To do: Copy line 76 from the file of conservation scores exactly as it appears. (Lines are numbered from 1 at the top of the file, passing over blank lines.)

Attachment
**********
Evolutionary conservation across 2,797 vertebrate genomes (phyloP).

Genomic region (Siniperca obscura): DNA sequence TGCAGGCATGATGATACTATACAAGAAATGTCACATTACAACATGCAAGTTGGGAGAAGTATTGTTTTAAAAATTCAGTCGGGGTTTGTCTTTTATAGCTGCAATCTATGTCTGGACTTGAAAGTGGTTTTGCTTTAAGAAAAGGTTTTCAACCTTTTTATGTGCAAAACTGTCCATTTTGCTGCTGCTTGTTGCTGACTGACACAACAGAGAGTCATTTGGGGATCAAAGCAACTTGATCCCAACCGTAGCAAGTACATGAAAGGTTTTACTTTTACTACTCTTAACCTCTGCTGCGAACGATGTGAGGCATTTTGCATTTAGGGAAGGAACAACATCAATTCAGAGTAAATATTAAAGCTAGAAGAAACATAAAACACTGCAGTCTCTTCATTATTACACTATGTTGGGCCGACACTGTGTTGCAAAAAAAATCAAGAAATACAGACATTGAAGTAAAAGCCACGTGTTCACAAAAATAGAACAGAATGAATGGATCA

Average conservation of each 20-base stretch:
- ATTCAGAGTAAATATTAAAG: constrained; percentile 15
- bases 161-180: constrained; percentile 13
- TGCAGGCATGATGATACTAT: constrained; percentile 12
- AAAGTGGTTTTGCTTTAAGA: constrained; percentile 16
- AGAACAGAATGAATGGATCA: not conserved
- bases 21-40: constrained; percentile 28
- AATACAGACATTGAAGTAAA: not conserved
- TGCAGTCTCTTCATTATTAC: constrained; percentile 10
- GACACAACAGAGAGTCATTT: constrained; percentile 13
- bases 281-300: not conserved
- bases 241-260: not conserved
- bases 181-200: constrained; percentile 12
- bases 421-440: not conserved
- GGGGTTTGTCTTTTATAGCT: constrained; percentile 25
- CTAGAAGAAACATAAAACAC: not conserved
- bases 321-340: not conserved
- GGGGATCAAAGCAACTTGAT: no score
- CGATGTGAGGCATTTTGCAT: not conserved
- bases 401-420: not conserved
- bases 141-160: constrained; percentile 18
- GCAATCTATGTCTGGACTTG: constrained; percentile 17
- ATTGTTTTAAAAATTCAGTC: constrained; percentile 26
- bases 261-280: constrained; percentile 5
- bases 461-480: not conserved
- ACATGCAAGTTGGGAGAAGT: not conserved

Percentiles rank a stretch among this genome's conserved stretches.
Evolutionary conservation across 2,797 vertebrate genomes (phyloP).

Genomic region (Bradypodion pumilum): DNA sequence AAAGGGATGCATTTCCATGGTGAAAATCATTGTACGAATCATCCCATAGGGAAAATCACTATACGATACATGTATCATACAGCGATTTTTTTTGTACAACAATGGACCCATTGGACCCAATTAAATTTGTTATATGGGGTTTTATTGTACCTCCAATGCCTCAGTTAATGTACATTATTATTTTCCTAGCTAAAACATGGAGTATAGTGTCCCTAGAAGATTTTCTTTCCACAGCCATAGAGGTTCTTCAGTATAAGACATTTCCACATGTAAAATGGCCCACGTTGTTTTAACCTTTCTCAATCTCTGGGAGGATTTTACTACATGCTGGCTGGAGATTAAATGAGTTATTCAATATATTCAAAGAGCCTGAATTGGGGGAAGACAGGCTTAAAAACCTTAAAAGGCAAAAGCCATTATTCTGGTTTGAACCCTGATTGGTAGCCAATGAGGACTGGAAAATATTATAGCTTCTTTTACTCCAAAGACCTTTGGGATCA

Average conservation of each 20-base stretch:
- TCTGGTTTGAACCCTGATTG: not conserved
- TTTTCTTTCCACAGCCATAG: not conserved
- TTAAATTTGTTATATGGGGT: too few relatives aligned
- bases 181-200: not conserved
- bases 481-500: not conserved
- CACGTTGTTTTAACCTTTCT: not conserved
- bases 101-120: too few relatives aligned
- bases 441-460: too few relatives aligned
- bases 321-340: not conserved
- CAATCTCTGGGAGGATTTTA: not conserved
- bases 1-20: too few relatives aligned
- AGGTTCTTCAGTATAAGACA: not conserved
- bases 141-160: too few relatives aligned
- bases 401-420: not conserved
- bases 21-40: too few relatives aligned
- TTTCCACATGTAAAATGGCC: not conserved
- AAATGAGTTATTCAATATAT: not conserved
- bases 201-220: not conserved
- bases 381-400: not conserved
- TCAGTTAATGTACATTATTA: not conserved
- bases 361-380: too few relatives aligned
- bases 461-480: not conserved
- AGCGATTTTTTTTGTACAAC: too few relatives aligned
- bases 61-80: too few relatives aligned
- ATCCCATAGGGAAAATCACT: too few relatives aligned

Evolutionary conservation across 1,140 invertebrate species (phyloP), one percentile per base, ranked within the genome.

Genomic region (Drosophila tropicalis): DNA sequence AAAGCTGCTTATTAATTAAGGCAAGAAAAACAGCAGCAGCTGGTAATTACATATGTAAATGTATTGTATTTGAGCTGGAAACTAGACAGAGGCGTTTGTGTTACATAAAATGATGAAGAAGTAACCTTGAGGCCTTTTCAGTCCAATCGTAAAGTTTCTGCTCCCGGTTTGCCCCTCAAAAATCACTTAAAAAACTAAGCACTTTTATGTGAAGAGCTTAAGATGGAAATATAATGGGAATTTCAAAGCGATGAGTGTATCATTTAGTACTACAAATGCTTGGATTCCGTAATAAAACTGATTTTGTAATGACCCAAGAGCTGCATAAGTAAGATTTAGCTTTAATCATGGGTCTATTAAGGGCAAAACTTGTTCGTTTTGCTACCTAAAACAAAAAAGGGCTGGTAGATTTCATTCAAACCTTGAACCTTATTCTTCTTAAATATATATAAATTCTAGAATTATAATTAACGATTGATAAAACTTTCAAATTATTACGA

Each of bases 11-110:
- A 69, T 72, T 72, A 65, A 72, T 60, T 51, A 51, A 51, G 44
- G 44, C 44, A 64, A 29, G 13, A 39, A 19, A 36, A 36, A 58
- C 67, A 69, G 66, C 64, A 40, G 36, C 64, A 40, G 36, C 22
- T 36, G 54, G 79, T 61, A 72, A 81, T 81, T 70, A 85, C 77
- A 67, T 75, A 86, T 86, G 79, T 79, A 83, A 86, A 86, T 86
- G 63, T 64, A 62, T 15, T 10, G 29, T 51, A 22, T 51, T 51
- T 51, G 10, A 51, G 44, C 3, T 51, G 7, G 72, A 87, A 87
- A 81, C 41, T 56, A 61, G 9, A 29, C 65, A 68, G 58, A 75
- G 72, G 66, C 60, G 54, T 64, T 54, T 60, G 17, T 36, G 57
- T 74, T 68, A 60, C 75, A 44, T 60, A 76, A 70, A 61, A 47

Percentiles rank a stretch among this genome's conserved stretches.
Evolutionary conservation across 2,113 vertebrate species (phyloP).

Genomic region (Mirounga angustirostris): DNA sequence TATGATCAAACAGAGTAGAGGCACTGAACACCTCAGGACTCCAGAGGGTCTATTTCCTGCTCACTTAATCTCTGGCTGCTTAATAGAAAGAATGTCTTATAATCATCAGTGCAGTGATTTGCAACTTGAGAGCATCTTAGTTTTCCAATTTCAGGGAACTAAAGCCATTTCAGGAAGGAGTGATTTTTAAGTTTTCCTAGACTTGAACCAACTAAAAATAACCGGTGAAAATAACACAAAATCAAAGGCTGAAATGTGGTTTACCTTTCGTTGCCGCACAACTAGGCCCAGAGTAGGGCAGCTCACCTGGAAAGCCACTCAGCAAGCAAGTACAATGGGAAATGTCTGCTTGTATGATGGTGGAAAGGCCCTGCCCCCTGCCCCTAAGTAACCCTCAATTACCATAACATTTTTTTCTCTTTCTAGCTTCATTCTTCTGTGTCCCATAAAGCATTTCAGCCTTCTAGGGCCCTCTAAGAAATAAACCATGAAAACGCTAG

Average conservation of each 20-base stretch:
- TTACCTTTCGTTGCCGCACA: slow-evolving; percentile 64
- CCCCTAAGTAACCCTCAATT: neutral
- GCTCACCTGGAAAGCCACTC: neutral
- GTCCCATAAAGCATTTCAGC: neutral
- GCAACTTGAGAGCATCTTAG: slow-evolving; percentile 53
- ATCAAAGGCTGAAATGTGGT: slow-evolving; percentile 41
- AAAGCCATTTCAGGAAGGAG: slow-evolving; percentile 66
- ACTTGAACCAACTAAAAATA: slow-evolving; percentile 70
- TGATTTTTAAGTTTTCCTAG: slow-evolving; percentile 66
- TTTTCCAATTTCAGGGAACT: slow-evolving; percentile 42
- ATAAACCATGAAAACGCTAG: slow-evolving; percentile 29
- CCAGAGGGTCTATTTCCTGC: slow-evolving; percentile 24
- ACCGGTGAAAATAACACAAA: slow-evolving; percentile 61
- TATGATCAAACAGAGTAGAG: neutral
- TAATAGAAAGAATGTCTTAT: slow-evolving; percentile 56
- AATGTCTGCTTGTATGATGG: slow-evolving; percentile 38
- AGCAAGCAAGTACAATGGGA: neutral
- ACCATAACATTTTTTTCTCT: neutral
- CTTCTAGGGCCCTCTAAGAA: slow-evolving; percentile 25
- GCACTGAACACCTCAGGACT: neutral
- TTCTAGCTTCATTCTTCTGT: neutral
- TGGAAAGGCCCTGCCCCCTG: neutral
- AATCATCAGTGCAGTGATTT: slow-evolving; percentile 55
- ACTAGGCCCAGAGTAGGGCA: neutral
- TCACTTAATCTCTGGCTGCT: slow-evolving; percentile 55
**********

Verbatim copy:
- CCCCTAAGTAACCCTCAATT: neutral